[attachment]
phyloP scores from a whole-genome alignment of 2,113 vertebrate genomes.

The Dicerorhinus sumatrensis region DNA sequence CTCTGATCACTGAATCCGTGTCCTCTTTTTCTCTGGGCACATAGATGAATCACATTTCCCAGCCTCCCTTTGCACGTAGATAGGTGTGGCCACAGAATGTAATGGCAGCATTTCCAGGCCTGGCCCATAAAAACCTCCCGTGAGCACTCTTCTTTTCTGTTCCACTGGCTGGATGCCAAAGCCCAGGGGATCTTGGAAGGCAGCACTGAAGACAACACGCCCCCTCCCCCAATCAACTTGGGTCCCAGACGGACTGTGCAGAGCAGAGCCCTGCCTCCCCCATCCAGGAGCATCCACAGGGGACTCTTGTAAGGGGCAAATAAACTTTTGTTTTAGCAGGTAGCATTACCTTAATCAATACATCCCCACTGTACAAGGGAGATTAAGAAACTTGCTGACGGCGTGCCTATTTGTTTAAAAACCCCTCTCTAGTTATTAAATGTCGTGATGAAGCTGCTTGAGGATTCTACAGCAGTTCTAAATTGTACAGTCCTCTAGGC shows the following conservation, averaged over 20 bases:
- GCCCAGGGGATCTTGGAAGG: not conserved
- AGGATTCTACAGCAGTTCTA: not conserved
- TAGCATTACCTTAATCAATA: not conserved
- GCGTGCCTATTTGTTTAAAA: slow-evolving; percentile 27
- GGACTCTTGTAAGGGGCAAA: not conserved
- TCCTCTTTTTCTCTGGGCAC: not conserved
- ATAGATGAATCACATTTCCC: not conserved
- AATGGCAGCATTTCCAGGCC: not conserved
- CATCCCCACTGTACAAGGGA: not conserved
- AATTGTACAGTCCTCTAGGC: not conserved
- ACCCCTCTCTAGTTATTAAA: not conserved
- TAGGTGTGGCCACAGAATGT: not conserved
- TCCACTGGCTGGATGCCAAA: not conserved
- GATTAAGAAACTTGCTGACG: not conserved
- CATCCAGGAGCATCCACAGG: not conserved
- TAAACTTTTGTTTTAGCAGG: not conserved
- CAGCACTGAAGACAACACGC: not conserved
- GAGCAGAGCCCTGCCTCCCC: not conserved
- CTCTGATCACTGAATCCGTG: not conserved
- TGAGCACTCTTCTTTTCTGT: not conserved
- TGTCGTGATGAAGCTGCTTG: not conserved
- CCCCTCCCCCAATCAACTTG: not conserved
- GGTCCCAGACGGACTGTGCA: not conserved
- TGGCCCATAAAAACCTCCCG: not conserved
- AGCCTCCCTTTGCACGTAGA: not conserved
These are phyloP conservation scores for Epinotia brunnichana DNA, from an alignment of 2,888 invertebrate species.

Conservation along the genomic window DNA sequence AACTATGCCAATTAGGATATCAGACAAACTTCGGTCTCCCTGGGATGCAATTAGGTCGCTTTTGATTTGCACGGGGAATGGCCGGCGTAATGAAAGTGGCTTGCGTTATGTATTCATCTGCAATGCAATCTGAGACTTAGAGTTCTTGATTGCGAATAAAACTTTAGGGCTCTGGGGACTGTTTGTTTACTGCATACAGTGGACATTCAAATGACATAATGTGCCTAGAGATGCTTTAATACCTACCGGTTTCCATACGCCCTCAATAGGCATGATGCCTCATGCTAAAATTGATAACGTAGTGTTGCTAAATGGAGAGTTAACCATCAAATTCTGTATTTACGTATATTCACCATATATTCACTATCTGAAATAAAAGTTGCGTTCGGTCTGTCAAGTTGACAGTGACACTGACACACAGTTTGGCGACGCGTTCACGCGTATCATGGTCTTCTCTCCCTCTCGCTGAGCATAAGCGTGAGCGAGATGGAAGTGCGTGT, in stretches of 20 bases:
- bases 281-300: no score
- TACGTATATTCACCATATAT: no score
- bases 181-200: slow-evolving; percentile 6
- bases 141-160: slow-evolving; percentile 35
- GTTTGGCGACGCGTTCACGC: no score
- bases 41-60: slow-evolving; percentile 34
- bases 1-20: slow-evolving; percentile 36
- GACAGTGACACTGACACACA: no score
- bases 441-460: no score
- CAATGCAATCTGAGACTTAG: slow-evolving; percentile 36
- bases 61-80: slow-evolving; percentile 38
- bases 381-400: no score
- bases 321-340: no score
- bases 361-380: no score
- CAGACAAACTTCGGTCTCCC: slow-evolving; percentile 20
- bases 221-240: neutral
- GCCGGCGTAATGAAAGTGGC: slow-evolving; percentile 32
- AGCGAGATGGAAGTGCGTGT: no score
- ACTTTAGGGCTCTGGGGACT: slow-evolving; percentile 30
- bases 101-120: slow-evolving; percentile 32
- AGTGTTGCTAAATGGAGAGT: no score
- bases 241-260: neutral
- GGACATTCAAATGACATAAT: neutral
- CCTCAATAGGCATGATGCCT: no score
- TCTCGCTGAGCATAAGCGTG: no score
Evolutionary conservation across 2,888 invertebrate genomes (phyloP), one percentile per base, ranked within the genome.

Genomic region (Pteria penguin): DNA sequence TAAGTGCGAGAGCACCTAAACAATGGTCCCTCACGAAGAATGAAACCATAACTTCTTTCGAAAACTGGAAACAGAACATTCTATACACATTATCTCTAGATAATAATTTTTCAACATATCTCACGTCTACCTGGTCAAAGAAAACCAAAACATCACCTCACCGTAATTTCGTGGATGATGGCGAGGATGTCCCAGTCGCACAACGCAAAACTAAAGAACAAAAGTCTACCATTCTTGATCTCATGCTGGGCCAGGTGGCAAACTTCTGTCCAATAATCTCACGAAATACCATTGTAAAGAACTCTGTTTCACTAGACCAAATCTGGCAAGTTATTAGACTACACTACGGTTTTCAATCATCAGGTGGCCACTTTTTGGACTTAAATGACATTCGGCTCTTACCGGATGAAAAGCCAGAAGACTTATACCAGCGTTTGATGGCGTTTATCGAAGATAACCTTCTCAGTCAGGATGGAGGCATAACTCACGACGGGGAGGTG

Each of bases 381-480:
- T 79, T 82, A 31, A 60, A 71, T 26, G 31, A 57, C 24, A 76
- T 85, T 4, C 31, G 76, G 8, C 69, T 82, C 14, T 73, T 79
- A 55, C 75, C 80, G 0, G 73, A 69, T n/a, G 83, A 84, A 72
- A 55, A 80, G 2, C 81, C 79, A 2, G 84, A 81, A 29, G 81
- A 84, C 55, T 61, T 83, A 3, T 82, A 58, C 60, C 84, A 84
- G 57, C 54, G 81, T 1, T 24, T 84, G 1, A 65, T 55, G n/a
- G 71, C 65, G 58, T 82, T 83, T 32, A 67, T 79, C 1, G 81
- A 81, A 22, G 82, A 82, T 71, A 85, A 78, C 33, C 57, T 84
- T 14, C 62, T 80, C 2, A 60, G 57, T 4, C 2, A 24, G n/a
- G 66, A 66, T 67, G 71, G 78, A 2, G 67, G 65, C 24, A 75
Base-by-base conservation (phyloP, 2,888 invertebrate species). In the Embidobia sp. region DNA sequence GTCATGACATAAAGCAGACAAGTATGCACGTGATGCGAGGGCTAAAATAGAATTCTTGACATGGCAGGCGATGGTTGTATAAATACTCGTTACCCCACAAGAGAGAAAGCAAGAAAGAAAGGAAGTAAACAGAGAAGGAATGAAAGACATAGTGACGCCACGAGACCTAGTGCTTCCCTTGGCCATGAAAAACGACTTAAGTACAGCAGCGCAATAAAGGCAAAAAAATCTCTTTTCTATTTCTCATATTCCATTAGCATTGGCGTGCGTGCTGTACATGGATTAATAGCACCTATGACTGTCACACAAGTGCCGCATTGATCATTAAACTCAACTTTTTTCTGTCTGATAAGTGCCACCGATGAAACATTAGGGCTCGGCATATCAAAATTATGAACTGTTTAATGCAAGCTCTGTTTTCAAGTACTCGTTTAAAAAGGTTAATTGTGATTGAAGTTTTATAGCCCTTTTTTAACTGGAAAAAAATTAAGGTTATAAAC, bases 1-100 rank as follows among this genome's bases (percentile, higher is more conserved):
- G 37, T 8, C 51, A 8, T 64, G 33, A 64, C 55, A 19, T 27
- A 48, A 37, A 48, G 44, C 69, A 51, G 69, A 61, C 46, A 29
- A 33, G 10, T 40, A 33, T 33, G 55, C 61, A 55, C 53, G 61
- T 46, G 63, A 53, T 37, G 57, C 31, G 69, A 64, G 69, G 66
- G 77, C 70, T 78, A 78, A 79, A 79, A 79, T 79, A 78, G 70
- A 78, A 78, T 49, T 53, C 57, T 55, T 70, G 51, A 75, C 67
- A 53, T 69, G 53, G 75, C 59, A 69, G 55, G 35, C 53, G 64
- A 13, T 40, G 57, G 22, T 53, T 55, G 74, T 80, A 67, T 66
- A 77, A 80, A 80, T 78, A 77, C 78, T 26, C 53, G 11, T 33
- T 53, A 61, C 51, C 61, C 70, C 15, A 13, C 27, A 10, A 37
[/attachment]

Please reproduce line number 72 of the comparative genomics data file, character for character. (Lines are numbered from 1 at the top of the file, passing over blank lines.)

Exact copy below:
- T 46, G 63, A 53, T 37, G 57, C 31, G 69, A 64, G 69, G 66